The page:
Originally Published 2005-10-10 05:52:25 Published on Oct 10, 2005
Yemen is the cradle to the Arabs, Iraq their grave. So goes an Arab proverb. Since March 2003 Iraq has certainly been the grave of a great many Arabs ¿ men, women, and children caught in the crossfire of a conflict wantonly unleashed to sustain a misbegotten thesis.
The complex battlefields of Iraq
Yemen is the cradle to the Arabs, Iraq their grave. So goes an Arab proverb. Since March 2003 Iraq has certainly been the grave of a great many Arabs - men, women, and children caught in the crossfire of a conflict wantonly unleashed to sustain a misbegotten thesis. It has now run out of control, degenerated into the state of nature visualised by Thomas Hobbes, "a condition of war of everyone against everyone." Like a black hole in space, it tends to suck in everything within reach. 

Another dimension to the conflict has now been added. Saudi Arabia's Foreign Minister Saud al-Faisal has given vent to concerns about American policy in Iraq. He described the draft constitution as inadequate. He spoke about foreign (read Iranian) interference and said centrifugal forces were tending to succeed. 

An Iraqi response, in vintage Arab-cold-war language, came from its Interior Minister, Bayan Jabor Solagh. The inheritors of the Code of the Hammurabi, he said, did not need lessons from a "Bedouin riding a camel." The Saudi press was quick to remind the Iraqi Minister (himself a Shia) that camel-riding Bedouins had changed history: both Prophet Mohammad and Imam Ali, as well as his sons Hasan and Hussain were camel-riding Bedouins. A few days later the Iraqi Foreign Minister Hoshyar Zebari apologised to his Saudi counterpart. The memory of the remark would however rankle in public memory. 

The incident is reflective of new tensions creeping into Saudi-Iraqi and Saudi-Iranian relations. Last week Iranian Foreign Minister Manouchehr Muttaki undertook a tour of the Gulf Cooperation Council states and visited Kuwait, Bahrain, Oman, and UAE. Riyadh and Doha were significant omissions in the itinerary. According to an Iranian news agency report on October 6 the visit to Saudi Arabia, after UAE, "was delayed to a later occasion due to some protocol concerns." A few hours later the agency reported that the Saudi foreign minister had spoken on telephone to Mr. Muttaki and invited him to visit Saudi Arabia. The visit, it said, will take place "in the near future." One could read much into this but damage control was achieved.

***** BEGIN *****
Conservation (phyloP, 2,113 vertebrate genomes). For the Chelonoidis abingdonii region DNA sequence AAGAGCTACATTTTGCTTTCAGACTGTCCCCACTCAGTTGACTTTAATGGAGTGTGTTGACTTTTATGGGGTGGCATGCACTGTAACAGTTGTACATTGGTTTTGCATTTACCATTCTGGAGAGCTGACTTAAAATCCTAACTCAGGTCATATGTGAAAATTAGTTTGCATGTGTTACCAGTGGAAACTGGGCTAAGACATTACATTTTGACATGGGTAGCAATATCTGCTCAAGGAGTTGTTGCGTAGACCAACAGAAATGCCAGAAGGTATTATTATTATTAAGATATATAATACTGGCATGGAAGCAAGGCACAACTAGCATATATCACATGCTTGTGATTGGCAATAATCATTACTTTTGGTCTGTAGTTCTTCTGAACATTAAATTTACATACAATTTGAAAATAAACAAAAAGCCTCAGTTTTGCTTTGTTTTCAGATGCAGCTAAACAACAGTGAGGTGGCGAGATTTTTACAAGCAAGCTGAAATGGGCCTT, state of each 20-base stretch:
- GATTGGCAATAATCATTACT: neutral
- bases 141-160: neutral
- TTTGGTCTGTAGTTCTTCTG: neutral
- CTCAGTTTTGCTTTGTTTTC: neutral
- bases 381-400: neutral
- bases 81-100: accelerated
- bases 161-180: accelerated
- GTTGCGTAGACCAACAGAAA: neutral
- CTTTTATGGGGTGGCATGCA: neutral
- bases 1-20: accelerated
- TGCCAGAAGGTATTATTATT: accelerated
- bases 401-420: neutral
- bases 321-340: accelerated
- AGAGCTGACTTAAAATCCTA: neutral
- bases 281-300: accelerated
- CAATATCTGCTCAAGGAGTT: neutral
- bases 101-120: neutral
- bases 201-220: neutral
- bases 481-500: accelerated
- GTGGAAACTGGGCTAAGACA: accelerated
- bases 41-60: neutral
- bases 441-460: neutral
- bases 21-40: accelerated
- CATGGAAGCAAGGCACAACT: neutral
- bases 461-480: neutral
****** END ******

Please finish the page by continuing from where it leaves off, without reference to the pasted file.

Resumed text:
Deadly games are in progress in Iraq. The glue that held the state and its civil society together has been washed away thanks to the Occupation and post-occupation policies. Individuals and groups that had lived together have turned on each other. Iraq's neighbours protest their innocence, deny interference, and devise newer and cleverer ways of interference. 

In this complex scenario, the Jordanians and the Saudis feel handicapped because their primary concern is to deter their own nationals, who have tribal affinities and Islamist inclinations, from joining the Sunni resistance. Syria, under other pressures, is unable to control infiltration across its long borders. Turkey, reluctantly coming to terms with a de facto Kurdish state in northern Iraq, is concerned about protecting its own Kurdish areas from ideas creeping across. 

This leaves Iran, happy at the decimation of its enemy and sensing a strategic opportunity. Neither the slicing up of Iraq nor the creation of a Shia majority state on its western border is an Iranian idea; Iran can nevertheless benefit from both. Iran does not have to openly `interfere' because some degree of intangible affinity for Iran, intensified by the suffering of Occupation, has seeped through to the interstices of society in southern Iraq. 

Some Saudi commentators now apprehend that if American troops leave Iraq, it would result in Iranian hegemony over Iraq. They urge Iran to support `reasonable federalism' based on 18 governorates rather than one based on three regions. 

Foreign Minister Muttaki said after his meetings in Abu Dhabi that Iran has a key role in safeguarding regional security. Interestingly enough, he cited paragraph 8 of Security Council Resolution 598 of July 1987 that led to a ceasefire in the Iran-Iraq War. This requested the Secretary General "to examine, in consultation with Iran and Iraq and with other States of the region, measures to enhance security and stability of the region." 

With a hostile Iraq now out of the way, Iran perhaps feels freer to explore new ideas about Persian Gulf security even if its path is momentarily blocked by the U.S. The happenings in southern Iraq thus become part of manoeuvres aimed at generating pressures and counter-pressures. The Iranian objective is to cut a deal with the United States; the American effort is to force Iran to accept a dispensation worked out unilaterally. Vienna and Basra thus become acts in a longer drama. 

If the United States inches its way towards exhaustion, many in America would agree with former diplomat Bruce Laingen who, in a letter to The New York Times on October 2, stressed the need for a direct relationship with Iran: "Cold, hard American interests make that clear, not to mention geography. Iran matters; let's recognise reality." 

The battlefields of Iraq may well lead to this. 

The author is a former Permanent Representative of India to the United Nations, former Ambassador to Iran, and former Vice Chancellor, Aligarh Muslim University. He is presently Distinguished Fellow at Observer Research Foundation, New Delhi.

Source: The Hindu, October 8, 2005.
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